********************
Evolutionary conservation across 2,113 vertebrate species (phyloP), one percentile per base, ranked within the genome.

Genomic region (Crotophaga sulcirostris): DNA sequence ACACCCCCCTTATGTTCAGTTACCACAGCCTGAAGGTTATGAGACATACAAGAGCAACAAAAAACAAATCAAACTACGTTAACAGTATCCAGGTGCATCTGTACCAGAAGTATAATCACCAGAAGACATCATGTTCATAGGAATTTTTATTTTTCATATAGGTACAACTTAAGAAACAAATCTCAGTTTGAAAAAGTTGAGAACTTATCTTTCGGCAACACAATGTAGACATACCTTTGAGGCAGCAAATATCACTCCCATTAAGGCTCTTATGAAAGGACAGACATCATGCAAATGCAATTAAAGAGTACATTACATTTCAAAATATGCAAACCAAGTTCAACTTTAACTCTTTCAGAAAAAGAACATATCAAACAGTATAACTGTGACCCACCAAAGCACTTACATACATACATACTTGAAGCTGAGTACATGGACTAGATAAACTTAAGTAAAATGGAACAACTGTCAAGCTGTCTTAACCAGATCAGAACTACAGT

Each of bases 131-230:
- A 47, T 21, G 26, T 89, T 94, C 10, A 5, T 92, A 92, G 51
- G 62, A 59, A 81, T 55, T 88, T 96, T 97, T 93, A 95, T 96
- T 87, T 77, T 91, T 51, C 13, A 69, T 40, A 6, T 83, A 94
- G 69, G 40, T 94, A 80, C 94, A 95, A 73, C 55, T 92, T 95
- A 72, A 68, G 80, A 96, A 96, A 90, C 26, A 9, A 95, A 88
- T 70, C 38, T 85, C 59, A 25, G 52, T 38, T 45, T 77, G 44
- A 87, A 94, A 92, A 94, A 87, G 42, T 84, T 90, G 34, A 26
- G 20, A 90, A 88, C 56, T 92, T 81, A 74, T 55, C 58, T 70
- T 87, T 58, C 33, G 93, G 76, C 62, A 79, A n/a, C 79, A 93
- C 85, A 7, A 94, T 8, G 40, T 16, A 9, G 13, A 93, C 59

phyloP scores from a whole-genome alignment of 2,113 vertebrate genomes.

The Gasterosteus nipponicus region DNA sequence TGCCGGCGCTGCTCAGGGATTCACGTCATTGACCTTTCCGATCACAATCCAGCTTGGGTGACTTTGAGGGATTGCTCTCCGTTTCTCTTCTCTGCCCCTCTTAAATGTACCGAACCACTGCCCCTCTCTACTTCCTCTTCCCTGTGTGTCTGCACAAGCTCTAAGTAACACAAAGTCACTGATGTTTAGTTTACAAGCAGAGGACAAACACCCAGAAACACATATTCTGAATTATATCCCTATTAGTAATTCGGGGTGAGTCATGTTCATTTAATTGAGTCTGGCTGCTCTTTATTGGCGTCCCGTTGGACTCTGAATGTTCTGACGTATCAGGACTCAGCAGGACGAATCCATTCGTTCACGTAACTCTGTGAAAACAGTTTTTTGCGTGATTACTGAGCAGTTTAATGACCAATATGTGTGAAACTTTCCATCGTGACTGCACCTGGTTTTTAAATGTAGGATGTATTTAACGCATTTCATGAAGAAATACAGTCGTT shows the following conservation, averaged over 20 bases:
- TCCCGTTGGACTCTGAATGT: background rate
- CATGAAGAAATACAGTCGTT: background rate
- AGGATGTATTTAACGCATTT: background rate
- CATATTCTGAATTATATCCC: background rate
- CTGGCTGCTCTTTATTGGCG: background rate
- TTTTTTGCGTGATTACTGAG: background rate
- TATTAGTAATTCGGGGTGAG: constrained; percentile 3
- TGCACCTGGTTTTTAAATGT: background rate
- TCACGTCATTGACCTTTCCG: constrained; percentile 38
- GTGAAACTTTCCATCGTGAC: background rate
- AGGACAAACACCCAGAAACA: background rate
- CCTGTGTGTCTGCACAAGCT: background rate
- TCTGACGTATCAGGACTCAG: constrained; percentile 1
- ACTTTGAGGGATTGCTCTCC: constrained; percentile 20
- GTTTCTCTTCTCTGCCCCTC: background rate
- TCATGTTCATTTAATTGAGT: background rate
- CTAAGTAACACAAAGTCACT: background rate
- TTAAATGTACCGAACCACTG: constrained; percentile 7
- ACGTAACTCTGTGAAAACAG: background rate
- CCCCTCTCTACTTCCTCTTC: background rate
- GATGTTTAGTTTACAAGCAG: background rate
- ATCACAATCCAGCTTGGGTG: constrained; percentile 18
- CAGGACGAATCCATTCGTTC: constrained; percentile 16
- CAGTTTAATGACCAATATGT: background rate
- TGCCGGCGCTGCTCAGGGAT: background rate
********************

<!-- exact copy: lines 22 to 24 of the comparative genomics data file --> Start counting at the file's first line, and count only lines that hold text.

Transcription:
- TATTAGTAATTCGGGGTGAG: constrained; percentile 3
- TGCACCTGGTTTTTAAATGT: background rate
- TCACGTCATTGACCTTTCCG: constrained; percentile 38